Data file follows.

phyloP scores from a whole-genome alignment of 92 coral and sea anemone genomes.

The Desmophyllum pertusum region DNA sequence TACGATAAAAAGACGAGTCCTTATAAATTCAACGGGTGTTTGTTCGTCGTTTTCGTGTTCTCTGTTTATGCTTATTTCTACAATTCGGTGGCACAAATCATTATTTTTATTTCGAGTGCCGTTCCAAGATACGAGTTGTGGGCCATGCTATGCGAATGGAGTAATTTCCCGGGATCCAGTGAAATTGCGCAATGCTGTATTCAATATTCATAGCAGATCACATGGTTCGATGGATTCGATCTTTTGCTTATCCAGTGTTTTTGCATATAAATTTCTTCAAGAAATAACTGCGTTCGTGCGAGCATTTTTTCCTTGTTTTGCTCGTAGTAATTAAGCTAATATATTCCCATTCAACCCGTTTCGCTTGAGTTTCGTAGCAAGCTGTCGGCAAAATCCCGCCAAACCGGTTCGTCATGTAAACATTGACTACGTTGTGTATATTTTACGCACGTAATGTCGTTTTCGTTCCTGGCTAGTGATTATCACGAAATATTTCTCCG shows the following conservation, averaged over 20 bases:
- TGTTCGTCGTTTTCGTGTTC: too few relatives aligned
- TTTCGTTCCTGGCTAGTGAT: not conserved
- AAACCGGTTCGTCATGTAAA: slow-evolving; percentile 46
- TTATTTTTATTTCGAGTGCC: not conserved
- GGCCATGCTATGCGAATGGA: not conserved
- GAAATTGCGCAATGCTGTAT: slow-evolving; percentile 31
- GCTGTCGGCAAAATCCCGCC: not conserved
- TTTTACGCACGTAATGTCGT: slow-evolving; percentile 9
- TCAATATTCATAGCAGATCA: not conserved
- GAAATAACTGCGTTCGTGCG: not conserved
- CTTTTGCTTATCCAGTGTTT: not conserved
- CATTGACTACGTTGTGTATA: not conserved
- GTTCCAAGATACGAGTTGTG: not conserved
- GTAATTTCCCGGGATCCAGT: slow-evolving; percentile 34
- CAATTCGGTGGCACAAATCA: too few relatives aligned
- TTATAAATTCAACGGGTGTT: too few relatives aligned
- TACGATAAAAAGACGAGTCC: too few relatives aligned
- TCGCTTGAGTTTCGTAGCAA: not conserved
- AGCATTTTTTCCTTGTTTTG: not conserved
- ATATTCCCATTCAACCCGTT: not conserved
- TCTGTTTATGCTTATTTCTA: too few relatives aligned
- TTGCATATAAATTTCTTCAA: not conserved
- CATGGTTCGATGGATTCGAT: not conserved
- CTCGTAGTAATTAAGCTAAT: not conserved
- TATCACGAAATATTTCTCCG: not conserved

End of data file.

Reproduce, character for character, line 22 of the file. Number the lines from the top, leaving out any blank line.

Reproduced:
- ATATTCCCATTCAACCCGTT: not conserved